Just the essentials - Reducing indicators for analysis promotes data use
Wednesday, November 4, 2015
: 11:22 a.m. - 11:35 a.m.
By managing the structure for a simple database, data collection for a multi-country family planning project was able to focus on presenting the end user with only key indicators that promoted health facility-level decision making. Managing data for a three country program in a developing context is not simple - there are data requirements from donors, headquarters organization, and from different ministries of health. A database needed to be designed that would allow for simple data collection, but also needed to be used by field-level health officers with minimal training. Having too much data can be a drawback - key decisions and trends can be lost in a sea of numbers. As a solution, a key set of essential indicators was automatically generated from all of the data being collected. Health managers in health facilities in 4 country programs - Pakistan, Chad, DR Congo, and Myanmar - had monthly data requirements for reporting and needed to use a standalone database for management. The program tracked the distribution of family planning devices in rural health facilities where internet and mobile coverage was not even a possibility. From this dataset being entered locally, analysis on key indicators was automatically generated. Program staff were trained on action points for only key indicators while learning how to contextualize indicator progress. Instead of spending time on managing a large dataset, time was spent on training for action based on a smaller, essential set of outcome indicators. Using the same database has allowed progress to be tracked for over three years while the core set of indicators has not changed significantly. There are key lessons learned from this program that we have applied to similar programs – use fewer indicators, standardize analysis presentation, suggest action points, and structure simple data management.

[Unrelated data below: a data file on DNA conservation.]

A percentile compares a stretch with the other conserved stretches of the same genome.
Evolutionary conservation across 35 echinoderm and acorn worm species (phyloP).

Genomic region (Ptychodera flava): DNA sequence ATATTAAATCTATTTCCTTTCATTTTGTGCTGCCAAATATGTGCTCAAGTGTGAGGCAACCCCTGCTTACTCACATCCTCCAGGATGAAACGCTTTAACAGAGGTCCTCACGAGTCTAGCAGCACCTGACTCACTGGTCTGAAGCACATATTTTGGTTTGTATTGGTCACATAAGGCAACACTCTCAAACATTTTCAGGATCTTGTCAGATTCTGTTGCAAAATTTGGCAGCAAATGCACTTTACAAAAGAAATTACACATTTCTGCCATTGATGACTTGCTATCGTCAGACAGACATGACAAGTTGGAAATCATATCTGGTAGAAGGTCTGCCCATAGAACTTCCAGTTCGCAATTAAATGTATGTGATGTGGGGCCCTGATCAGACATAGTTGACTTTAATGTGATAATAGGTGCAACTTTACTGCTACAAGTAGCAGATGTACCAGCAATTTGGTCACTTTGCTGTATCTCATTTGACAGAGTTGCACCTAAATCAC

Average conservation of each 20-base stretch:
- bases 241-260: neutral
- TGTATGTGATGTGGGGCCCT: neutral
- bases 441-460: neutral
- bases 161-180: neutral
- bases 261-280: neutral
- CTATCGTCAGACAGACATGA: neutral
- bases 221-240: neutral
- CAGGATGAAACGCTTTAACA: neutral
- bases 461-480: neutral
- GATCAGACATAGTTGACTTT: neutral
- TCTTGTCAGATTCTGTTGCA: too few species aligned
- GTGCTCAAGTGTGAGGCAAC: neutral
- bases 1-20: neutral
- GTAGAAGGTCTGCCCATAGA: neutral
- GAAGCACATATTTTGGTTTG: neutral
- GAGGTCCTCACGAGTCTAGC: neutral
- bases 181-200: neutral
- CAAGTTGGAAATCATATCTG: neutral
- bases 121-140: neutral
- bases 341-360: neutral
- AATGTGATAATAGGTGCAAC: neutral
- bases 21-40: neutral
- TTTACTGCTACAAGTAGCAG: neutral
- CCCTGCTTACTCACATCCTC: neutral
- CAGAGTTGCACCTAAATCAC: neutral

Other professions or practice related to public health
Public health or related education
Demonstrate that by reducing a users view of data to only what is necessary for decision-making, the usability of a database is increased and the quality of data improved.
Describe the process of focusing a user by limiting the analysis of data allows a better understanding of the data.
Discuss the impact of too much data being confusing and overwhelming to users. Too much data can be as dangerous as not having enough data for decision-making.
Keyword(s): Decision-Making, International Health
Presenting author's disclosure statement:
Qualified on the content I am responsible for because: I am a Reproductive Health Specialist at the IRC and lead monitoring and evaluation efforts for the reproductive health team. I routinely provide technical support for this project and data initiative.
Any relevant financial relationships? No
I agree to comply with the American Public Health Association Conflict of Interest and Commercial Support Guidelines,
and to disclose to the participants any off-label or experimental uses of a commercial product or service discussed
in my presentation.